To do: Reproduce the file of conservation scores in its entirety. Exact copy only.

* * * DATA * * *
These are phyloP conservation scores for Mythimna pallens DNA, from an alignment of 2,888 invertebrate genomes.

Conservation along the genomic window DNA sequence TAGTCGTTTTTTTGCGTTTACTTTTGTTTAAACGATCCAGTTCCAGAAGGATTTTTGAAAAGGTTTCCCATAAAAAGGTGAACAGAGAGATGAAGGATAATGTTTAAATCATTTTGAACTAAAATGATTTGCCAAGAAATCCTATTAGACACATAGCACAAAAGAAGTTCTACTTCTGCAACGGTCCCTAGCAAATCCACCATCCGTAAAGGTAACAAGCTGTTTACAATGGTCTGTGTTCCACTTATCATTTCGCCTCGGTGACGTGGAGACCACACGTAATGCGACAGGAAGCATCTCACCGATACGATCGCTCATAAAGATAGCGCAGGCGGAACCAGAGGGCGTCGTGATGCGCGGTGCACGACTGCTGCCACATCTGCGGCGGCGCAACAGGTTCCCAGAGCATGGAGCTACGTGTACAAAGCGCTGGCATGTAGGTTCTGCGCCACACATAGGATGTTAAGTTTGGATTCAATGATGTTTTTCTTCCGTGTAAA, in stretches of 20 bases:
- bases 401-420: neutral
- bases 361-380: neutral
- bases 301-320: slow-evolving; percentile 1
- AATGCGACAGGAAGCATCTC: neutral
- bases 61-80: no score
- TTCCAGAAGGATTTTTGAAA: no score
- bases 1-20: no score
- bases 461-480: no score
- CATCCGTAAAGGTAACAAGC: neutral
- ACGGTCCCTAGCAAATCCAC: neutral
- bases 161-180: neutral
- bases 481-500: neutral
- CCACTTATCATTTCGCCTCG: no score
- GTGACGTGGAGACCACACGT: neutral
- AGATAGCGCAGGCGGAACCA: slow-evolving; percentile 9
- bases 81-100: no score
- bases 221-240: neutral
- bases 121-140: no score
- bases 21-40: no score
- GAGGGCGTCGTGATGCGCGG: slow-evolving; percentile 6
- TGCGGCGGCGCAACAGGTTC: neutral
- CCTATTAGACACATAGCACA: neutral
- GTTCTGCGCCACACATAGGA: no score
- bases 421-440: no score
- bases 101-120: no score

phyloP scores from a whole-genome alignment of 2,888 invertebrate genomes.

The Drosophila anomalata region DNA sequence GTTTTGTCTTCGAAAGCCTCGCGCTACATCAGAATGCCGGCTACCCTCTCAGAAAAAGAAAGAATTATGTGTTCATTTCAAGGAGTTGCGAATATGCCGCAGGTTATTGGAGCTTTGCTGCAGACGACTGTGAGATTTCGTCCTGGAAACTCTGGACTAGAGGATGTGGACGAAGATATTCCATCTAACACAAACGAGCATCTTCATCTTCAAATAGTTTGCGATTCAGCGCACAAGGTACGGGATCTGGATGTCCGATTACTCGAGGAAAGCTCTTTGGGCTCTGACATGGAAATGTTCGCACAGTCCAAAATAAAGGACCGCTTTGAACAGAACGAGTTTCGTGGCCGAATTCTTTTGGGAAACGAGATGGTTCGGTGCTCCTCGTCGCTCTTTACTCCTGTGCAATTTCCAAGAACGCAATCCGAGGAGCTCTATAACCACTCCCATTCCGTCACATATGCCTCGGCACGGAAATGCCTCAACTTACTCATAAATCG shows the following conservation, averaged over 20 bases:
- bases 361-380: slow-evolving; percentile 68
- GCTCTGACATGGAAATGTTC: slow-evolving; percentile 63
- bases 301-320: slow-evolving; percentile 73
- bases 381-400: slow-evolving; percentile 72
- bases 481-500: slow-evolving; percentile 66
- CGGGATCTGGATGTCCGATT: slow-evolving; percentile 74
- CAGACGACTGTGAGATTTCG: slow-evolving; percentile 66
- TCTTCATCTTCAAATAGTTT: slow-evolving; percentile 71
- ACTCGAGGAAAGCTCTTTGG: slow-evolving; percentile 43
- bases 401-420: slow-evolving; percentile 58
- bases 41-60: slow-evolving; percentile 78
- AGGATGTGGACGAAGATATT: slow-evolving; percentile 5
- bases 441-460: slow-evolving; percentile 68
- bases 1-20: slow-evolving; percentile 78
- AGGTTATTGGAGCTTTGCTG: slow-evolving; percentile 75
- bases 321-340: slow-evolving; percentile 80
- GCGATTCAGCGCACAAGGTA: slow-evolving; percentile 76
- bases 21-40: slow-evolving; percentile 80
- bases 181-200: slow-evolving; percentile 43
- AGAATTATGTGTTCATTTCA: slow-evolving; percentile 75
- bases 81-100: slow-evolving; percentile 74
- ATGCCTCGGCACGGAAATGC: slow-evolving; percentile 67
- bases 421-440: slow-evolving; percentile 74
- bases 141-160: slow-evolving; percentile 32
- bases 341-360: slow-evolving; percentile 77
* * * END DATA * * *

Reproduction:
These are phyloP conservation scores for Mythimna pallens DNA, from an alignment of 2,888 invertebrate genomes.

Conservation along the genomic window DNA sequence TAGTCGTTTTTTTGCGTTTACTTTTGTTTAAACGATCCAGTTCCAGAAGGATTTTTGAAAAGGTTTCCCATAAAAAGGTGAACAGAGAGATGAAGGATAATGTTTAAATCATTTTGAACTAAAATGATTTGCCAAGAAATCCTATTAGACACATAGCACAAAAGAAGTTCTACTTCTGCAACGGTCCCTAGCAAATCCACCATCCGTAAAGGTAACAAGCTGTTTACAATGGTCTGTGTTCCACTTATCATTTCGCCTCGGTGACGTGGAGACCACACGTAATGCGACAGGAAGCATCTCACCGATACGATCGCTCATAAAGATAGCGCAGGCGGAACCAGAGGGCGTCGTGATGCGCGGTGCACGACTGCTGCCACATCTGCGGCGGCGCAACAGGTTCCCAGAGCATGGAGCTACGTGTACAAAGCGCTGGCATGTAGGTTCTGCGCCACACATAGGATGTTAAGTTTGGATTCAATGATGTTTTTCTTCCGTGTAAA, in stretches of 20 bases:
- bases 401-420: neutral
- bases 361-380: neutral
- bases 301-320: slow-evolving; percentile 1
- AATGCGACAGGAAGCATCTC: neutral
- bases 61-80: no score
- TTCCAGAAGGATTTTTGAAA: no score
- bases 1-20: no score
- bases 461-480: no score
- CATCCGTAAAGGTAACAAGC: neutral
- ACGGTCCCTAGCAAATCCAC: neutral
- bases 161-180: neutral
- bases 481-500: neutral
- CCACTTATCATTTCGCCTCG: no score
- GTGACGTGGAGACCACACGT: neutral
- AGATAGCGCAGGCGGAACCA: slow-evolving; percentile 9
- bases 81-100: no score
- bases 221-240: neutral
- bases 121-140: no score
- bases 21-40: no score
- GAGGGCGTCGTGATGCGCGG: slow-evolving; percentile 6
- TGCGGCGGCGCAACAGGTTC: neutral
- CCTATTAGACACATAGCACA: neutral
- GTTCTGCGCCACACATAGGA: no score
- bases 421-440: no score
- bases 101-120: no score

phyloP scores from a whole-genome alignment of 2,888 invertebrate genomes.

The Drosophila anomalata region DNA sequence GTTTTGTCTTCGAAAGCCTCGCGCTACATCAGAATGCCGGCTACCCTCTCAGAAAAAGAAAGAATTATGTGTTCATTTCAAGGAGTTGCGAATATGCCGCAGGTTATTGGAGCTTTGCTGCAGACGACTGTGAGATTTCGTCCTGGAAACTCTGGACTAGAGGATGTGGACGAAGATATTCCATCTAACACAAACGAGCATCTTCATCTTCAAATAGTTTGCGATTCAGCGCACAAGGTACGGGATCTGGATGTCCGATTACTCGAGGAAAGCTCTTTGGGCTCTGACATGGAAATGTTCGCACAGTCCAAAATAAAGGACCGCTTTGAACAGAACGAGTTTCGTGGCCGAATTCTTTTGGGAAACGAGATGGTTCGGTGCTCCTCGTCGCTCTTTACTCCTGTGCAATTTCCAAGAACGCAATCCGAGGAGCTCTATAACCACTCCCATTCCGTCACATATGCCTCGGCACGGAAATGCCTCAACTTACTCATAAATCG shows the following conservation, averaged over 20 bases:
- bases 361-380: slow-evolving; percentile 68
- GCTCTGACATGGAAATGTTC: slow-evolving; percentile 63
- bases 301-320: slow-evolving; percentile 73
- bases 381-400: slow-evolving; percentile 72
- bases 481-500: slow-evolving; percentile 66
- CGGGATCTGGATGTCCGATT: slow-evolving; percentile 74
- CAGACGACTGTGAGATTTCG: slow-evolving; percentile 66
- TCTTCATCTTCAAATAGTTT: slow-evolving; percentile 71
- ACTCGAGGAAAGCTCTTTGG: slow-evolving; percentile 43
- bases 401-420: slow-evolving; percentile 58
- bases 41-60: slow-evolving; percentile 78
- AGGATGTGGACGAAGATATT: slow-evolving; percentile 5
- bases 441-460: slow-evolving; percentile 68
- bases 1-20: slow-evolving; percentile 78
- AGGTTATTGGAGCTTTGCTG: slow-evolving; percentile 75
- bases 321-340: slow-evolving; percentile 80
- GCGATTCAGCGCACAAGGTA: slow-evolving; percentile 76
- bases 21-40: slow-evolving; percentile 80
- bases 181-200: slow-evolving; percentile 43
- AGAATTATGTGTTCATTTCA: slow-evolving; percentile 75
- bases 81-100: slow-evolving; percentile 74
- ATGCCTCGGCACGGAAATGC: slow-evolving; percentile 67
- bases 421-440: slow-evolving; percentile 74
- bases 141-160: slow-evolving; percentile 32
- bases 341-360: slow-evolving; percentile 77